Well, on Saturday we succeeded with half the surprise, as Archie came in to the museum earlier this week, showing a grand niece around,  and discovered the sign already installed above the door.

But the party, with friends, family and NLMS trustees, was a surprise! 1.) there was the sign. 2.) we had a spectacular cake created for us by The Cake Lady. 3.) there was lunch: two kinds of chowder from Captain Scott'sCarolyn Leuze's tossed salad with strawberries, and great cheeses & almonts from Thames River Beanery. And 4.) the former 'Jibboom Room' was reinstalled. The 'Two Lives of the Grandma Sue' exhibition was brough into the room and selections of the Chester Archive were put on display. A special thanks goes to NLMS librarian Brian Rogers and Carol, his wife and also a library volunteer, for all their work in bringing this together.

The timing, in fact, was a little rushed as we only had the span of time between the day that the sign was installed and the time out librarians are slated to fly off on a five-week vacation to celebrate their 50th wedding anniversary! The Rogers leave for Scotland and Switzerland later this week!

The photo at the far left shows Archie with Bob Stewart and Gordon Napier. Both friends of Archie's, the two have also become friends & donors to the museum--Bob gave us his remarkable ship miniatures, now on display with research notebooks in our Frank L LcGuire Library, and Gordon gave us a wealth of books about naval architecture and submarines. All three men worked for Electric Boat.

6.8.12 While we are enjoying all the new murals being painted around New London, I have to admit a partiality to the giant deep-sea divers who've started to emerge on Eugene O'Neill Drive on the back of the Homeward Bound Treasures building.

As described by The Day:
"Hard Hat Painters," by the artists Mike McNabney and Troy Zaushny, who are calling themselves "Team McZaushny," will depict historical marine elements with the city's future as a center for diversity, creativity and tourism.

We stopped to speak with the artists, and--turns out--they got the idea for the diver mural at the Custom House. They also photographed the suit and helmets we have on display (see below)!




















6.7.12 Artist Adam Campos (left) stopped by to catch his friend and work-mates' exhibition. Adam and Sgott MacKenzie are both barristas at New London's beloved Bean & Leaf coffee shop. 

We have finally figured out a date for a closing celebratory event for the show: Scott MacKenzie's Further Adventures of the Giant Squid & the Seagull. It will be Thursday evening, June 28. See you there!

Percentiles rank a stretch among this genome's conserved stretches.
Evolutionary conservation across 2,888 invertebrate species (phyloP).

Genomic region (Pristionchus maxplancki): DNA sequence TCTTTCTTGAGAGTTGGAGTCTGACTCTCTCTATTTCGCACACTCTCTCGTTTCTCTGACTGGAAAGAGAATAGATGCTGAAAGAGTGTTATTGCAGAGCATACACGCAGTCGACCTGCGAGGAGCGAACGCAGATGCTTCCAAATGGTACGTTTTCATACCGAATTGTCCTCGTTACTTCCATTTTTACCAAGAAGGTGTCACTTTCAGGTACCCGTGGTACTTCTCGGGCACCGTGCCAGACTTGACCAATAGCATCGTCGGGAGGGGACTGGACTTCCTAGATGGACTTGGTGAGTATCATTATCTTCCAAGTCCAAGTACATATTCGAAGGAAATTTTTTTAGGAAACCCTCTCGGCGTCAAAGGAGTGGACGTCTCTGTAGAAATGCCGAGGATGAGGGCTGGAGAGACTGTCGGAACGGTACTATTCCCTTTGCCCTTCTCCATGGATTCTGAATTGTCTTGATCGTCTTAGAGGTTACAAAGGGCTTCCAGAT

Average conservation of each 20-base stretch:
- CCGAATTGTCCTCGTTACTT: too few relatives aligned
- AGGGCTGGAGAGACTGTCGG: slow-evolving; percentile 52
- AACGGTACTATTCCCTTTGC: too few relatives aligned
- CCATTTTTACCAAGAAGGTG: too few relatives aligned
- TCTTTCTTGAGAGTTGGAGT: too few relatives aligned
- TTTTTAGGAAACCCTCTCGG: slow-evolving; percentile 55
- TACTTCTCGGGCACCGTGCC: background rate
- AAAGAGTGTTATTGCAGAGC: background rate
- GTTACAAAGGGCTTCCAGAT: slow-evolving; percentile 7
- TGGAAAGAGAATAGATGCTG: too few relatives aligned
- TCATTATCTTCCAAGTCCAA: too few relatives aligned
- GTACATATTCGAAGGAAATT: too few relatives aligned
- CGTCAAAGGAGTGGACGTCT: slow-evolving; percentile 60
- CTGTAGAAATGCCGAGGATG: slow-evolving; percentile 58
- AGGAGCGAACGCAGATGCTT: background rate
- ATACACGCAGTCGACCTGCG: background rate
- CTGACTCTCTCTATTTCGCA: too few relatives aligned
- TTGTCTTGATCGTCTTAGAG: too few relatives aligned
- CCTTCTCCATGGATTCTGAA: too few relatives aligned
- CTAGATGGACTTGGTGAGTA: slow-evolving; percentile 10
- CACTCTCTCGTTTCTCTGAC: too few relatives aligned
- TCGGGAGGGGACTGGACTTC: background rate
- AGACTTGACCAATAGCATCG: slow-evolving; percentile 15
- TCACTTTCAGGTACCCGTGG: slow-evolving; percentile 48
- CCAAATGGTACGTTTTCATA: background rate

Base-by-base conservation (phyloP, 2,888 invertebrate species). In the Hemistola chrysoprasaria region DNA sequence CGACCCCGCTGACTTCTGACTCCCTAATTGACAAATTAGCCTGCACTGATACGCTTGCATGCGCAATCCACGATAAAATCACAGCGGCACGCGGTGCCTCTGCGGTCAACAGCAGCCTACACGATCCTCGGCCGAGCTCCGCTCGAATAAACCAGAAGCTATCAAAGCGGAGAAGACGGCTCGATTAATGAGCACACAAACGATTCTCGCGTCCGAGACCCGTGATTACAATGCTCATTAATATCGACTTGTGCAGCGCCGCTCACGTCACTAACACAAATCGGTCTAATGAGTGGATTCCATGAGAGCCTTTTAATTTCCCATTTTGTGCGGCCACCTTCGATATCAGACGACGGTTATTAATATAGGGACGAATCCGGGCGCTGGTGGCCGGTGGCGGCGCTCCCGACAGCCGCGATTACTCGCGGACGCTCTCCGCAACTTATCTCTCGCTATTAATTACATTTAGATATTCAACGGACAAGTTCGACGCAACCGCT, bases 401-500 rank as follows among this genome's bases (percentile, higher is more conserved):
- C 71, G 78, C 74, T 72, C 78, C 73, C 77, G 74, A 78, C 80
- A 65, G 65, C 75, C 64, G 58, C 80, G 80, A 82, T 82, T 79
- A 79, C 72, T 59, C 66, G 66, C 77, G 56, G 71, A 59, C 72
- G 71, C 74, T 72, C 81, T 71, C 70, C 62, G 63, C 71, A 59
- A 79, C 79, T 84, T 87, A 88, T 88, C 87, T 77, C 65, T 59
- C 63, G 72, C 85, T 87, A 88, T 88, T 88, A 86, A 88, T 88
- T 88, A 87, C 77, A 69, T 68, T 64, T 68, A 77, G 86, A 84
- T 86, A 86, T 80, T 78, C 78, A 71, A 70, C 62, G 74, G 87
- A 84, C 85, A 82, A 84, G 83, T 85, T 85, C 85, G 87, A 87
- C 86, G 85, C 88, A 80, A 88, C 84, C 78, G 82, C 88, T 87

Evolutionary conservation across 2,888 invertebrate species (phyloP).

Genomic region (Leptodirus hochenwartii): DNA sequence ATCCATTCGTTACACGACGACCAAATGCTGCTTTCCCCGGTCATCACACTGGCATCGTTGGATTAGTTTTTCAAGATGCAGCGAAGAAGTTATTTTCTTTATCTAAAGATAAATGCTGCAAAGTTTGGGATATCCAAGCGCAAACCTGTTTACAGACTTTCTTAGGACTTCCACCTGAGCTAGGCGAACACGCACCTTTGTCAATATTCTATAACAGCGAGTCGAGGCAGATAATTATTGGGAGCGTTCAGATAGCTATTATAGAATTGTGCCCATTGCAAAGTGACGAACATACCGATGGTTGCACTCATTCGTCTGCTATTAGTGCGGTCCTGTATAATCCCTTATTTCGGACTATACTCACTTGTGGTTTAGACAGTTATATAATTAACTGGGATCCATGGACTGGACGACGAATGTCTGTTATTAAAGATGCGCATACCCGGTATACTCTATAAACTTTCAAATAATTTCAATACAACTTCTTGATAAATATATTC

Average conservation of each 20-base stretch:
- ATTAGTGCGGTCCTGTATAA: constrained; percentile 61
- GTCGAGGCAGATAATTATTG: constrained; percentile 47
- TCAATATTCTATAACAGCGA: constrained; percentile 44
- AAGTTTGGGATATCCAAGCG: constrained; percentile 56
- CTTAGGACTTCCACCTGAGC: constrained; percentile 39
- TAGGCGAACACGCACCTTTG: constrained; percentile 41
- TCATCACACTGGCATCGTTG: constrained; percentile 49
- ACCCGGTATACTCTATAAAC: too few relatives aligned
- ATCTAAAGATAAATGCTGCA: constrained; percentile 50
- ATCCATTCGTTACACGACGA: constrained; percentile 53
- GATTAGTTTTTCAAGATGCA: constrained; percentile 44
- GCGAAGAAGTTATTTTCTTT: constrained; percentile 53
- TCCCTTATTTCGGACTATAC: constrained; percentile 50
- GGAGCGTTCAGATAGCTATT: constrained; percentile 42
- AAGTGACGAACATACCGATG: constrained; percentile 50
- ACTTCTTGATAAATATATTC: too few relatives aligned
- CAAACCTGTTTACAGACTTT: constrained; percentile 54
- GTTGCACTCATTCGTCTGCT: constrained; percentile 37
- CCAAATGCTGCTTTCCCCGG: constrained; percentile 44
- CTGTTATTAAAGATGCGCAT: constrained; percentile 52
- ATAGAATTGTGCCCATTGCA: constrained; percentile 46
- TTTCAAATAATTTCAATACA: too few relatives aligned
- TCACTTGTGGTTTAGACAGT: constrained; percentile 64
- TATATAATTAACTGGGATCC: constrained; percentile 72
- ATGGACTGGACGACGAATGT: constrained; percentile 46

6.5.12 There has been a lot of work behind the scenes getting ready for the dedication of the new Archibald J. Chester Reading Room. First, the 'Grandma Sue' exhibition was reinstalled in the space. Today, New London Maritime Society, Frank L. McGuire Maritime Research Library librarian Brian Rogers (near left) got to work reconfiguring the room, which will become a part of the museum's library--holding the first-person accounts of sailing adventures, maritime fiction and periodicals. The impetus for all this activity is that the Reading Room sign was installed on Tuesday and we wish to hold a surprise dedication before Archie discovers it! 

About two years ago, we decided to name areas of the museum for two individuals who dedicated themselves to the Custom House in one way or another: Daniel Wolverton and Archie Chester. Dan Wolverton was a long-time trustee of the museum and a real stickler for accuracy. His special love was the museum's collection of ship models, and so we decided to name the lower-level hall the Daniel Wolverton Ship Model Gallery. Dan's gallery is 75% there... 

Fortunately, we will have Archie's space ready within the week!

6.4.12 Jennifer pulled it off, again!
Museum trustee Jennifer Hillhouse, (another stickler for details), is the force behind the museum's excursions. She started planning them for us in 2011, with a trip to Salem and the Peabody Essex Museum, and then a boat trip out into New London harbor to see nine area lighthouses.

This spring, she organized two bus trips, and one took place today (and we that NLMS president George Sprecace for sharing his photos with us). The trip was a walking tour of colonial Newport, and included a visit to Doris Dukes' collection of 18th-century American furniture, and the Redwood Library (at left), with its collection of Gilbert Stuart portraits and special tile exibition. Lunch was at The Black Pearl.